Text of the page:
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Yet Another Great Banks Culture Space Opera Science Fiction Novel,
This review is from: Surface Detail (Hardcover)
To say that Iain M. Banks opted to forsake modern literary fiction merely to write epic space opera science fiction novels within his acclaimed "Culture" universe, would be making light of him as a writer and criticizing his rationale for abandoning mainstream literary fiction. In plain English, to borrow William Gibson's phrase, Banks felt science fiction had a much better "tool kit" to tell epic tales rooted in morality and philosophy than contemporary mainstream literary fiction. He didn't abandon mainstream literary fiction merely to write genre fiction that would displease many hard-nosed literary critics and writers who remain dismissive of science fiction and fantasy. Instead, he effortlessly combined the convention and style of literary mainstream fiction with the toolkit of science fiction, producing a memorable body of work that will be hailed and remembered as the finest literary space opera science fiction ever written, and demonstrating that, at the time of his death from inoperable cancer on 9 June 2013, he was still among the most important voices in contemporary Anglo-American literature irrespective of genre.
"Surface Detail", one of Banks's last "Culture" novels, is definitely among his best, memorable as a riveting epic tale of revenge and murder played out in the far reaches of Culture-dominated space, replete with ample digressions into faith, philosophy and politics. Banks gives readers a most riveting meditation on the natures of reality and individuality, cloaked in a fast-paced thriller-tinged space opera. Condemned as one of the Intagliated, as someone bearing a physical mark for a family transgression, a young woman, Lededje Y'breq, seeks revenge for her murder, committed by the man who has dominated her life, Joiler Veppers, who, through his vast fortune, literally owns much of their planet. She finds an unlikely ally in a deranged Culture battleship, finding herself heading toward an interstellar war in which she isn't sure which side the Culture represents. Meanwhile there is already a war in the digital realm of Hells, possessing the souls of the dead, that threatens to spread into the realm of the Real; a war that includes as one of its participants, an individual who plays a central role in several other Culture novels. Replete with titanic space battles and memorable hand-to-hand fighting within the digital realm, Banks demonstrates here the excellent literary possibilities inherent in science fiction, especially within space opera, and a tale that is literally literary light years ahead of virtually anything else published recently in space opera science fiction.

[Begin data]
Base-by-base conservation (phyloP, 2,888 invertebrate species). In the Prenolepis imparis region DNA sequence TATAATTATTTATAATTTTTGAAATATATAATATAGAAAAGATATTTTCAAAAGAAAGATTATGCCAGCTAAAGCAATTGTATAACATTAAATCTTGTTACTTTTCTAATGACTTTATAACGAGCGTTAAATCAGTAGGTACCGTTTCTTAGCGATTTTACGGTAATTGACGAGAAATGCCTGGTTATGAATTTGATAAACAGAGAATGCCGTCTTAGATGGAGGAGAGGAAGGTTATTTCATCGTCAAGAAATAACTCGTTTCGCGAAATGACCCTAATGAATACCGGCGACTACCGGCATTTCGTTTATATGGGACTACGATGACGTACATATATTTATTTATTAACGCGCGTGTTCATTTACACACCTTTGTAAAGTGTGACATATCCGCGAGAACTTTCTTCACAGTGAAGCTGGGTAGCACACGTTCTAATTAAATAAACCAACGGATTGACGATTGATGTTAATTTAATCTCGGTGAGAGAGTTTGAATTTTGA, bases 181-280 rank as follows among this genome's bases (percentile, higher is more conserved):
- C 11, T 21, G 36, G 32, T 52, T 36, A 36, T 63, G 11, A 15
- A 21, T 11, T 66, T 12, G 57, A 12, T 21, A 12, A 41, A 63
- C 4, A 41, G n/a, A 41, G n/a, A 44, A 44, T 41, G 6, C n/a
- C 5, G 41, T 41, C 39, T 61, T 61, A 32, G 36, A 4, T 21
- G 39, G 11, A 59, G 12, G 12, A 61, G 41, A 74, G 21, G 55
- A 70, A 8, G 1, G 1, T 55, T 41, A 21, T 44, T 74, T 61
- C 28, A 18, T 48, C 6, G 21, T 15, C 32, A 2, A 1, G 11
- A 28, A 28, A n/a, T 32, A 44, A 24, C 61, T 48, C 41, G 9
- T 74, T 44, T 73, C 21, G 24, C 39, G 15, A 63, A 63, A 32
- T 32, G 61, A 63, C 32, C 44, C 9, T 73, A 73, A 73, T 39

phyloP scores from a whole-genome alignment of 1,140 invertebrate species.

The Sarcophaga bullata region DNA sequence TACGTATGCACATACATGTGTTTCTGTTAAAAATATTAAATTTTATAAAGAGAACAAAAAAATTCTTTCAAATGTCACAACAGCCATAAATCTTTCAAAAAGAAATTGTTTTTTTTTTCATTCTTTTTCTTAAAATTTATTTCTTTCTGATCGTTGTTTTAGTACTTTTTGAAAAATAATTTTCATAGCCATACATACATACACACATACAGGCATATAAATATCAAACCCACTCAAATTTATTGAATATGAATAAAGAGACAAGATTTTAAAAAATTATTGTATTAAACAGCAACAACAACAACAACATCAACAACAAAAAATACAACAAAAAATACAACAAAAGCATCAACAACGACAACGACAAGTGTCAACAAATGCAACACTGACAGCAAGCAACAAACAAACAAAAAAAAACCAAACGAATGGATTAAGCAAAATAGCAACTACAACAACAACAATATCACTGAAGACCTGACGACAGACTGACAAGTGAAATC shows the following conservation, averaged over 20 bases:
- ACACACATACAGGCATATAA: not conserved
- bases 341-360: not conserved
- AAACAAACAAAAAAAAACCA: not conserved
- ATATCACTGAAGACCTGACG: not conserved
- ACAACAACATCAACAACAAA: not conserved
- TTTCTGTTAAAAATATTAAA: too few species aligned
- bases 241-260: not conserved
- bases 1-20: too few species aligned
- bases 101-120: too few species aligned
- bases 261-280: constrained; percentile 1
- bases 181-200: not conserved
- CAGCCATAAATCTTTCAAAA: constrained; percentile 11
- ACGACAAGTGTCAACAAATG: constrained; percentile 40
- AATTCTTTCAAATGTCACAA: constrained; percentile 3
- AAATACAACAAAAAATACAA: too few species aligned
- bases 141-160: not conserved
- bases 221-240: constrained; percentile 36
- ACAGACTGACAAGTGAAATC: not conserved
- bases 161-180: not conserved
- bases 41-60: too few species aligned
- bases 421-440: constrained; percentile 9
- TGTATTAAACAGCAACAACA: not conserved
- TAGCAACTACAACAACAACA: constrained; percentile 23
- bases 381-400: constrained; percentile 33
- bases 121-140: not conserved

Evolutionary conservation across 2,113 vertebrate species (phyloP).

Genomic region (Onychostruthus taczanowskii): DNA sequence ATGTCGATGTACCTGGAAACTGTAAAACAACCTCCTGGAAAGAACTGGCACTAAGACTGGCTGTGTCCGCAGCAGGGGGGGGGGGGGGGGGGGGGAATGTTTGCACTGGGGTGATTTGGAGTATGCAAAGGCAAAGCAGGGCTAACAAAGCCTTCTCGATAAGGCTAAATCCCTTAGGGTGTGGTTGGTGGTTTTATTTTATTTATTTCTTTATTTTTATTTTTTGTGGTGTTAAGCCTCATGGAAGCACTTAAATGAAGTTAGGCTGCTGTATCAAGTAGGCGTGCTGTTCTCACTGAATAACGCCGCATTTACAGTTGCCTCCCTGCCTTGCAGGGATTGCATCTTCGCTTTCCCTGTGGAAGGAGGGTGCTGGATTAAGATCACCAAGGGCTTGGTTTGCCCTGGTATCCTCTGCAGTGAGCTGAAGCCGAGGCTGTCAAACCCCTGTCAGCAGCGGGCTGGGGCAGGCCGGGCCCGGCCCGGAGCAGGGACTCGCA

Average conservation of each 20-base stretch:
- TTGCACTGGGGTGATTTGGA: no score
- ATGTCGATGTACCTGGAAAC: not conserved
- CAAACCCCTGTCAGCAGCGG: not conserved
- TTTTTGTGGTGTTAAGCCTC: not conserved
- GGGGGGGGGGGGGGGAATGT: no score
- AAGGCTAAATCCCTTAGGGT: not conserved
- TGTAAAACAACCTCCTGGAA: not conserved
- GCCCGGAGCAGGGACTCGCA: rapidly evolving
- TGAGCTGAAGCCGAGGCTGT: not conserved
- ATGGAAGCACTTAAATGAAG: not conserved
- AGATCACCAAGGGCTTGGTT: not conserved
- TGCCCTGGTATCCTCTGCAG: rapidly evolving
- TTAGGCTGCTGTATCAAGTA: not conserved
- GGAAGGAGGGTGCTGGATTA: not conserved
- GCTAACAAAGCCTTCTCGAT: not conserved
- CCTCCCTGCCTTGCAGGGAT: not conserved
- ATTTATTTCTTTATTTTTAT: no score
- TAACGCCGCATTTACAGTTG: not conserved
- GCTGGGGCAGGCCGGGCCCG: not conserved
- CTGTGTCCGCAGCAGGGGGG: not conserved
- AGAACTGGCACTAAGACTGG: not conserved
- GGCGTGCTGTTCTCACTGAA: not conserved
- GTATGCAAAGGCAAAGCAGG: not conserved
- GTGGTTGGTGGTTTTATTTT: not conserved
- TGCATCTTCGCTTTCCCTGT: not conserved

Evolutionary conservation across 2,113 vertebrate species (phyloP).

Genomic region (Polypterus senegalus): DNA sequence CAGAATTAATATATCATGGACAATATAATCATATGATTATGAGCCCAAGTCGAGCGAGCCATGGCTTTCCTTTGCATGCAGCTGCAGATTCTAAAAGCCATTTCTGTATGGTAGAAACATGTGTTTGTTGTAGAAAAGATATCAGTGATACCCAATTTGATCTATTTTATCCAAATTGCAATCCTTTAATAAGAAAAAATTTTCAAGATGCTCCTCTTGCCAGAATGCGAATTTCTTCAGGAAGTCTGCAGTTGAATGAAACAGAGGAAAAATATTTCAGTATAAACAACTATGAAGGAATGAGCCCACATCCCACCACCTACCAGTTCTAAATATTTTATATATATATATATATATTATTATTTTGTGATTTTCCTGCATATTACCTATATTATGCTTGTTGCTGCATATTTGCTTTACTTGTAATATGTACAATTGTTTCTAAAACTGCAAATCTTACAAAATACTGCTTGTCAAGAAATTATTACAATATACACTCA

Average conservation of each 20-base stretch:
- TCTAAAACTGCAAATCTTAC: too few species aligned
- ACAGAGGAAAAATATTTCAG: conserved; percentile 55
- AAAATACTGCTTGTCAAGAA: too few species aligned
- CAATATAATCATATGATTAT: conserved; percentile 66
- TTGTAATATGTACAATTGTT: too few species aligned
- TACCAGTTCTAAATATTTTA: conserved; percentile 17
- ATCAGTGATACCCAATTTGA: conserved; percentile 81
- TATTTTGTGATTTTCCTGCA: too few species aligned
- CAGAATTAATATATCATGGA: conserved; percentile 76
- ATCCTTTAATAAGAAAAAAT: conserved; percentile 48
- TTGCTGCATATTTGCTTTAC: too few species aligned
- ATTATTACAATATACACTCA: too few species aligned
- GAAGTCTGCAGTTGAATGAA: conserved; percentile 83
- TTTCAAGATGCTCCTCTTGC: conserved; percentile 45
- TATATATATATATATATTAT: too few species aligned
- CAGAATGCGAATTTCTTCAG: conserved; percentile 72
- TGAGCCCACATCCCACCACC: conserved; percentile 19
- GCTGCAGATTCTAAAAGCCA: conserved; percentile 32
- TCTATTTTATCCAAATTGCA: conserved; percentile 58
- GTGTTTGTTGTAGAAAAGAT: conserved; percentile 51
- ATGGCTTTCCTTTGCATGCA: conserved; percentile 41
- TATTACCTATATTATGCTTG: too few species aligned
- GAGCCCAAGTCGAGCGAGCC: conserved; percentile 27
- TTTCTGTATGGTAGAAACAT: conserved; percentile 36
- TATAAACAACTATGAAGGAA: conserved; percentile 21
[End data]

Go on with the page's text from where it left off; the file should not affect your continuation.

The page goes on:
RIP Iain M. Banks. You will be missed by many and your words will continue touching the hearts and minds of countless readers, including the generations yet to come.